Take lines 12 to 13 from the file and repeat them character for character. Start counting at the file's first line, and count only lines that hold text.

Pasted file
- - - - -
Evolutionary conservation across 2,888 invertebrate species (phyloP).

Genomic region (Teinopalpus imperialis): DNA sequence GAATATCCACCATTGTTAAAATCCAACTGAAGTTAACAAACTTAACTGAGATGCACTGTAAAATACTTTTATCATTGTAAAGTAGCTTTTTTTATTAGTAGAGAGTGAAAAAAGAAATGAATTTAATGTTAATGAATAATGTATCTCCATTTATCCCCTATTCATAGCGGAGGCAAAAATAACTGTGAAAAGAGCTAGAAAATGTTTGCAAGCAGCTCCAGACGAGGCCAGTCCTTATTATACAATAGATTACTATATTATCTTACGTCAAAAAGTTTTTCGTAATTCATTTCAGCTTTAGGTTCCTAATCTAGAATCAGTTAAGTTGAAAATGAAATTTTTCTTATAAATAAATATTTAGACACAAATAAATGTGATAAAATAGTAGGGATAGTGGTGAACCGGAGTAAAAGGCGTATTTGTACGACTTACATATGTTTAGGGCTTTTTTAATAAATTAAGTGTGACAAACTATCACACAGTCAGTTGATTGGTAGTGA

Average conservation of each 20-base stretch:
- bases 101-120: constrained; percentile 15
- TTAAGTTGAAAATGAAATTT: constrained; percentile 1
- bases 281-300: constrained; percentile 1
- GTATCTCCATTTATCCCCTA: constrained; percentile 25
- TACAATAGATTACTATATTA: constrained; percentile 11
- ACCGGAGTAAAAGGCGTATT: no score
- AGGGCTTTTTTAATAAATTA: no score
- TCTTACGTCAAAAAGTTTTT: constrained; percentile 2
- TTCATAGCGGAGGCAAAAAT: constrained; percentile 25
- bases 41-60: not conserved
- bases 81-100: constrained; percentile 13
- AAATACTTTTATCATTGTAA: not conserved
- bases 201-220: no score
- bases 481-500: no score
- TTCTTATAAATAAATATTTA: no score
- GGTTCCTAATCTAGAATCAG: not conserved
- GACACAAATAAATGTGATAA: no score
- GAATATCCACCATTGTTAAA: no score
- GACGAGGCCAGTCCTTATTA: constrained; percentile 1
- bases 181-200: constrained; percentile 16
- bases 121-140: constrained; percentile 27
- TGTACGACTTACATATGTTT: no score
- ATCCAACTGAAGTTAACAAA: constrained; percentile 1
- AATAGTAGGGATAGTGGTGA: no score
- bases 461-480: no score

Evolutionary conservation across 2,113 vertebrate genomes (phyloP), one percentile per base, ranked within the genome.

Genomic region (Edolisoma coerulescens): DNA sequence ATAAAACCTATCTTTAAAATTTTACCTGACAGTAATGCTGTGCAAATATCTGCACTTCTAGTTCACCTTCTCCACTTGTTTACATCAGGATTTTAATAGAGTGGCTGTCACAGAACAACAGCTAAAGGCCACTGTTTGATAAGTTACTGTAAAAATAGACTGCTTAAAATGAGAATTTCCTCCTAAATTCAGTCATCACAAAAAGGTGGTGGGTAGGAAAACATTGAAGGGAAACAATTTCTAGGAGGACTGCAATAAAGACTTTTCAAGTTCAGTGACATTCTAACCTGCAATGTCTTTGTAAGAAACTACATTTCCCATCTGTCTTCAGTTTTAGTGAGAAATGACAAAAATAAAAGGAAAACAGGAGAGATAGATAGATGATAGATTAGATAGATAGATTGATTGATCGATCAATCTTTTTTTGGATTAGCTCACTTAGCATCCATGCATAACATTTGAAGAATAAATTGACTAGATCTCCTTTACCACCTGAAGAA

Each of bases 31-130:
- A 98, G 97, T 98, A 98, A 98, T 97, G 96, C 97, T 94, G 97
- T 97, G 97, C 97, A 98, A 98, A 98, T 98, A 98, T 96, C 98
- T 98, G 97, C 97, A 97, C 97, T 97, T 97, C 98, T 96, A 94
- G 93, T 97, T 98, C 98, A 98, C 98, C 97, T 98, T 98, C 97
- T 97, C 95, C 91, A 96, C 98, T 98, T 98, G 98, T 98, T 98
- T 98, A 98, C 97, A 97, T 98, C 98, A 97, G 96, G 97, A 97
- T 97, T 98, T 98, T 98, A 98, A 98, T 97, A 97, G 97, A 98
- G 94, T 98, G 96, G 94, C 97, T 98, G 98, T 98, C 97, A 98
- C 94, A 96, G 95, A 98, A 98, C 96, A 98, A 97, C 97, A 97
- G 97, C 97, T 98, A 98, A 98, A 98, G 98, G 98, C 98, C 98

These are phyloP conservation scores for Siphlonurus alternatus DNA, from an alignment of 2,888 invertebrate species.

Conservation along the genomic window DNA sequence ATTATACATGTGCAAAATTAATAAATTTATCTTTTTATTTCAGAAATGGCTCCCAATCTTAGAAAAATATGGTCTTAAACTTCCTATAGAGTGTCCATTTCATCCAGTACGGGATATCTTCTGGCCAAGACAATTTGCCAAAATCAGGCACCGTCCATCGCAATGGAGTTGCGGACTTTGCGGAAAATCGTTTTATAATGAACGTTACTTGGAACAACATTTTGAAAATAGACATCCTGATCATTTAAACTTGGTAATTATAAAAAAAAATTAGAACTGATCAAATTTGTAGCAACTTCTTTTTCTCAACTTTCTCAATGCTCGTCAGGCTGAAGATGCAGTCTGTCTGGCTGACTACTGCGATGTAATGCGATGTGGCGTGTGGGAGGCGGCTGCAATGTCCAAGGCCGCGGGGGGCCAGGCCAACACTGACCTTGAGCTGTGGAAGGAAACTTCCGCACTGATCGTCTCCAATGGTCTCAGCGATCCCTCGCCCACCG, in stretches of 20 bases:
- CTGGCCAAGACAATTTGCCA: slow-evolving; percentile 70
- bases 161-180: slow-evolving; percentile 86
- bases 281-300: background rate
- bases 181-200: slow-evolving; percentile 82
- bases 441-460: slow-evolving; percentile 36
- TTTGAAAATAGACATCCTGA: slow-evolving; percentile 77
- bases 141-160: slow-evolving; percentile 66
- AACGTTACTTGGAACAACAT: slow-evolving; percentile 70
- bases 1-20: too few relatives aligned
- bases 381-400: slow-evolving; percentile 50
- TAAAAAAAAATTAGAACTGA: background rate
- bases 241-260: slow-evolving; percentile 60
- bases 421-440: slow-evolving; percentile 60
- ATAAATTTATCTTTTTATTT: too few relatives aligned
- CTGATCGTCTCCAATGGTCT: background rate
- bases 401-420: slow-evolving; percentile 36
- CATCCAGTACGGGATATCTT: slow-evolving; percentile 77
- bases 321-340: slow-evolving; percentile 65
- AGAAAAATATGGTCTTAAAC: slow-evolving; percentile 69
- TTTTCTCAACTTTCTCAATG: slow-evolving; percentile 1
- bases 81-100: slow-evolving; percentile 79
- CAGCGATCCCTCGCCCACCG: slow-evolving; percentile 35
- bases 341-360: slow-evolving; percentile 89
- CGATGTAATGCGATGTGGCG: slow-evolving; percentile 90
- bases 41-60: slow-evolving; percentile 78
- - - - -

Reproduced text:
- TTCATAGCGGAGGCAAAAAT: constrained; percentile 25
- bases 41-60: not conserved